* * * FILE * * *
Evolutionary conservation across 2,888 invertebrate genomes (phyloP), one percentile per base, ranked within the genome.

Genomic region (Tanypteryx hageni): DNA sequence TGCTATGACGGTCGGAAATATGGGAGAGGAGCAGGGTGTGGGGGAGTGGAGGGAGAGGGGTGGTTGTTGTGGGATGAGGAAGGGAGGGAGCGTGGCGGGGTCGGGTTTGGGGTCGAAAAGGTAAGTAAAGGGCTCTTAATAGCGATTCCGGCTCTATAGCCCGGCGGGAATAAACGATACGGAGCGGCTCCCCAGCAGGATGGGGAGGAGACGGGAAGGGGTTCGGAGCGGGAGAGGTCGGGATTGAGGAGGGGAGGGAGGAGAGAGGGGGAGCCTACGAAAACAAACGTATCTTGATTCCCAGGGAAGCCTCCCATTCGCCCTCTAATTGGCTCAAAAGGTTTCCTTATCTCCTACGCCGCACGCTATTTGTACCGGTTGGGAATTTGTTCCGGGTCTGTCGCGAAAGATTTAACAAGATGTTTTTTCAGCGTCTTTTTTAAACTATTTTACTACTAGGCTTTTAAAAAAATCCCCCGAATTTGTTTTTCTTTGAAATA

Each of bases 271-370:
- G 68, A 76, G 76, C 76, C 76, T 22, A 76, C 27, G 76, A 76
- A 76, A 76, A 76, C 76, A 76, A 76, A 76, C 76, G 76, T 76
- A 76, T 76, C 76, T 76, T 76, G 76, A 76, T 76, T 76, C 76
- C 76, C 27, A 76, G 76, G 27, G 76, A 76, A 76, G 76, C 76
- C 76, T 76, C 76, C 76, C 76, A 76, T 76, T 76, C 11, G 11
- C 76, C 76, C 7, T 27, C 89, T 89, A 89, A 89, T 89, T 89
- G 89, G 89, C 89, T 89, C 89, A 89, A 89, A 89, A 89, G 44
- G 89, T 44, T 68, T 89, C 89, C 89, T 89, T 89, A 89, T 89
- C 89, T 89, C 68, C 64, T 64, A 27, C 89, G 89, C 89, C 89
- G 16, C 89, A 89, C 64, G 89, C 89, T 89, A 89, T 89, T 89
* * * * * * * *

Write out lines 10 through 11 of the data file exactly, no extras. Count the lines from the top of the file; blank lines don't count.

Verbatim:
- G 89, G 89, C 89, T 89, C 89, A 89, A 89, A 89, A 89, G 44
- G 89, T 44, T 68, T 89, C 89, C 89, T 89, T 89, A 89, T 89